Down a network of dirt roads that defies GPS navigation, Florida Republican gubernatorial candidate Adam Putnam and about 100 supporters gathered at a hunting plantation tucked into the Panhandle's pine trees.
There were no television cameras, no throngs of media — just barbecue and sweet tea for the crowd that clearly hadn't migrated from colder climes. Agriculture Commissioner Putnam introduced himself as a fifth generation Floridian, part of the personal outreach central to his campaign.
"We have a lot of native Floridians here, people who love our state, whose families who have bled and sweat and worked their fingers to the bone to carve out of this beautiful peninsula — the civilization that we call modern Florida," Putnam said. "It sets out a marker that says because of all that my family went through to make Florida Florida, I'm committed to doing the right things for the right reasons."
That same day, primary opponent U.S. Rep. Ron DeSantis appeared on Fox News from Israel, where he defended President Donald Trump amid an FBI investigation of Russian meddling in the 2016 election.
"We're actively trying to get the underlying documents that would tell us, did they (the FBI) spy on the Trump campaign or not?" DeSantis said.
The free airtime is worth millions — putting him in front of large numbers of conservative voters who will decide the Republican nominee to replace Gov. Rick Scott — and, coupled with Trump's endorsement, forms the basis of his campaign.
In a state with more than 4.5 million Republican voters, the candidates facing off in the Aug. 28 primary are a study in contrasting campaign styles. Putnam has been to more than 100 breakfasts, barbecues and parades, talking with Floridians about Florida issues. DeSantis has been on Fox News more than 100 times, usually talking about federal issues and defending the president.
The race will test which strategy works best in these times when White House tweets make international headlines and political divides are as wide as they've ever been: Shaking a lot of hands or shaking things up on TV.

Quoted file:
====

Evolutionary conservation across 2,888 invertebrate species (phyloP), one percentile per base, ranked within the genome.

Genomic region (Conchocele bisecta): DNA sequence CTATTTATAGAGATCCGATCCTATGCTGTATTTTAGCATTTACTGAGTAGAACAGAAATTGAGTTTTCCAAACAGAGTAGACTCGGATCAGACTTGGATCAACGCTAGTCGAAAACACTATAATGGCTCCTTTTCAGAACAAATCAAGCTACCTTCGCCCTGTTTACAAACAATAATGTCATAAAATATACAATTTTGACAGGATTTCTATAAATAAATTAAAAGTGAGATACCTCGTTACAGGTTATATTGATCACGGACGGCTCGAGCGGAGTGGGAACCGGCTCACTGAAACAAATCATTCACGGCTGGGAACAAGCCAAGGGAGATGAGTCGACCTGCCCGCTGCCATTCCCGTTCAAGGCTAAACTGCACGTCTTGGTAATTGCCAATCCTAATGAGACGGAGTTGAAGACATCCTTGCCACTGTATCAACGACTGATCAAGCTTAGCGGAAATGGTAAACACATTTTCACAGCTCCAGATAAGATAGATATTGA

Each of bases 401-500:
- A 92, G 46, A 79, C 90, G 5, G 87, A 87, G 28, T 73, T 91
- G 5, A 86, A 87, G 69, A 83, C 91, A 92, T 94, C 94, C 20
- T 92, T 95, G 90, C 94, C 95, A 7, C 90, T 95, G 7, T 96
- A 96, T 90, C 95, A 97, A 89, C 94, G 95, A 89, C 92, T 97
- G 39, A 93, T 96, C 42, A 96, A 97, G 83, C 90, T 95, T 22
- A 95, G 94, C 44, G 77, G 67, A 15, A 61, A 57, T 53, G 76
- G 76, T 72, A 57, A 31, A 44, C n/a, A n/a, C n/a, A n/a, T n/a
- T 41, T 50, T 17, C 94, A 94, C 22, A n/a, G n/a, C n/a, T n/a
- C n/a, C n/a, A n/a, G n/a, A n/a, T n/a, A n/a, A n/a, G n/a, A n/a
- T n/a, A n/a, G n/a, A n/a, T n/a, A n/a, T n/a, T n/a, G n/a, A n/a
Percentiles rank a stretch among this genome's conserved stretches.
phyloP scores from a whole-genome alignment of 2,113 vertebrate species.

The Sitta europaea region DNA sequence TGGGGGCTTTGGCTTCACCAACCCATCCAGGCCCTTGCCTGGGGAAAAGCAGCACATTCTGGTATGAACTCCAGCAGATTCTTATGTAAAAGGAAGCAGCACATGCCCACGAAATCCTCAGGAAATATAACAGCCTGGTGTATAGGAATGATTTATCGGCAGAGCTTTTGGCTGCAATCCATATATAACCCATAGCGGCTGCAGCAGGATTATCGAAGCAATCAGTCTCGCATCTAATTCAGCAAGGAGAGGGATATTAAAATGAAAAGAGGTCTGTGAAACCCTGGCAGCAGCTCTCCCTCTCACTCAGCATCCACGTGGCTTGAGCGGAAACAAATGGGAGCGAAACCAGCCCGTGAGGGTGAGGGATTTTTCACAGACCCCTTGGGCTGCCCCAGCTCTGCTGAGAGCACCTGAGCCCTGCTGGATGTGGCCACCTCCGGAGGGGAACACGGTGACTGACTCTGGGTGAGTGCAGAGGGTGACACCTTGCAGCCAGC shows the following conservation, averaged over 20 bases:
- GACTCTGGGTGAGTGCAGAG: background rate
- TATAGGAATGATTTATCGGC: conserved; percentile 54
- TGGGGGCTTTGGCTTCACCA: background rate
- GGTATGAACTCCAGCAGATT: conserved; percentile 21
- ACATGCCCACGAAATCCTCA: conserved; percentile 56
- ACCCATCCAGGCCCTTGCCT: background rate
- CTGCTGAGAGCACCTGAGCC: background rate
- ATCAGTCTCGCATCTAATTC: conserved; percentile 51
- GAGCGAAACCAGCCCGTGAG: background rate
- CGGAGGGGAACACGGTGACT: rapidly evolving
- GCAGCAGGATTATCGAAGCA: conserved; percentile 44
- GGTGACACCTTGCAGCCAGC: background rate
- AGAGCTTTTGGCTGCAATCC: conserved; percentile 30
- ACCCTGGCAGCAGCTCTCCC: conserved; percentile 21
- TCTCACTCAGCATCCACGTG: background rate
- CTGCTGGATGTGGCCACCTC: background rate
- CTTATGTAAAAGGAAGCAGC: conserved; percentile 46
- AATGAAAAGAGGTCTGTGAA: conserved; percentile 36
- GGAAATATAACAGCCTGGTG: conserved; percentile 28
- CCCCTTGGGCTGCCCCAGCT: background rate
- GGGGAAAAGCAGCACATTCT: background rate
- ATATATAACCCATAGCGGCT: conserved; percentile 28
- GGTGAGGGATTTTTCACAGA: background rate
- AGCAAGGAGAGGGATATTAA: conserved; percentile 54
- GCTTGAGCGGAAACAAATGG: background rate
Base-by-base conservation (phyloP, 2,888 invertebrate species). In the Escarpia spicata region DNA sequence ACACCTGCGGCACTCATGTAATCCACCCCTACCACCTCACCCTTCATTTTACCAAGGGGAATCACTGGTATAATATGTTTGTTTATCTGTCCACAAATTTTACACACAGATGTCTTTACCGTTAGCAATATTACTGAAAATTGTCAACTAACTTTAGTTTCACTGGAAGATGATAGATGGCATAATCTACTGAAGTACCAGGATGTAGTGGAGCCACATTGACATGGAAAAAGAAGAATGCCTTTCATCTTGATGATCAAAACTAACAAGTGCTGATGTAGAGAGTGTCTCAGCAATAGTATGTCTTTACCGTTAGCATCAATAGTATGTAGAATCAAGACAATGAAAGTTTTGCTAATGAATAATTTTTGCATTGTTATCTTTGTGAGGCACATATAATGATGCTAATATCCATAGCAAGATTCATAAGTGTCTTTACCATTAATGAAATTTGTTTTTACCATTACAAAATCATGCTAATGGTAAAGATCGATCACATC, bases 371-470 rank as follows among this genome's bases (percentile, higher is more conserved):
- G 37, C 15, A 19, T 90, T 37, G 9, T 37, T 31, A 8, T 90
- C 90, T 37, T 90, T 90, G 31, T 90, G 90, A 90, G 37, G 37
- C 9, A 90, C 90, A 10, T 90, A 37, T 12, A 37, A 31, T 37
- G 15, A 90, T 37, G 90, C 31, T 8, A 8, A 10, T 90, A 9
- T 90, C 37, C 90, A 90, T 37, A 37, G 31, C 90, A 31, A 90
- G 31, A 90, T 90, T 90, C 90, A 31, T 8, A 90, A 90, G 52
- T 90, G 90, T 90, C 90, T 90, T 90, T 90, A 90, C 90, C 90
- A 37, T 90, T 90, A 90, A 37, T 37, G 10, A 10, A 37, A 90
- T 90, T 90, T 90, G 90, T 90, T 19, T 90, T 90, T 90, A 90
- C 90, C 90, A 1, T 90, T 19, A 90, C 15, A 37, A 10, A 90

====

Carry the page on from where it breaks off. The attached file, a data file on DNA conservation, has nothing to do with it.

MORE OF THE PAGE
"It's an interesting test," said Rick Wilson, a Tallahassee-based Republican strategist. "Putnam has name ID, he's got experience, he's got money. It's sort of the like the Florida guy versus the Fox guy, and we're going to see if that's sufficient anymore."
During the candidates' first debate, which was broadcast on Fox News, Fox anchor Martha MacCallum asked DeSantis about the criticism that he's campaigning from a Washington TV studio.
DeSantis replied that there have been plenty of times he couldn't be in Florida when he wanted to, like when he spent Christmas 2006 on a Navy assignment in Guantanamo Bay, Cuba, and the following Christmas in Iraq.
"I would have loved to have been in Florida with my family, but sometimes duty calls and sometimes you've got to step up and do what's right," DeSantis said.
He said that duty now includes supporting Trump's agenda and uncovering the anti-Trump bias at the FBI and the U.S. Department of Justice.
"That's what I'm paid to do, so I'm going to do my job," he said.
Even while campaigning in Florida, Fox and Trump are a theme. DeSantis did a statewide tour with Fox's Sean Hannity, held a rally with Donald Trump Jr. and plans to stand on stage with the president Tuesday in Tampa.
At Putnam's event in Chipley, Nick Dillard acknowledged that many supporters there were surprised he'd bother to come to a town of less than 4,000 when there where places he could reach a larger audience and raise more money.
"I think it makes him more reachable," Dillard said. "They get it if he wants to go to Pensacola or Panama City, but to come to Chipley — we're a small town. ... Why's he coming here? I think it speaks to his philosophy — the grassroots movement."
Undecided Republican voter Ellen Petrokiewizz, who lives in the Orlando area, likes that Trump continues to rally supporters and back state candidates.
"He's going back and saying, 'Hey, get behind your local politician. Support this guy. Support that guy,'" she said. "DeSantis has already been in the Washington element, so he has been working back and forth there, so it's a different style. I do like the true grassroots of going to the average person, and that's what Putnam has been doing. So, there's positives in both approaches."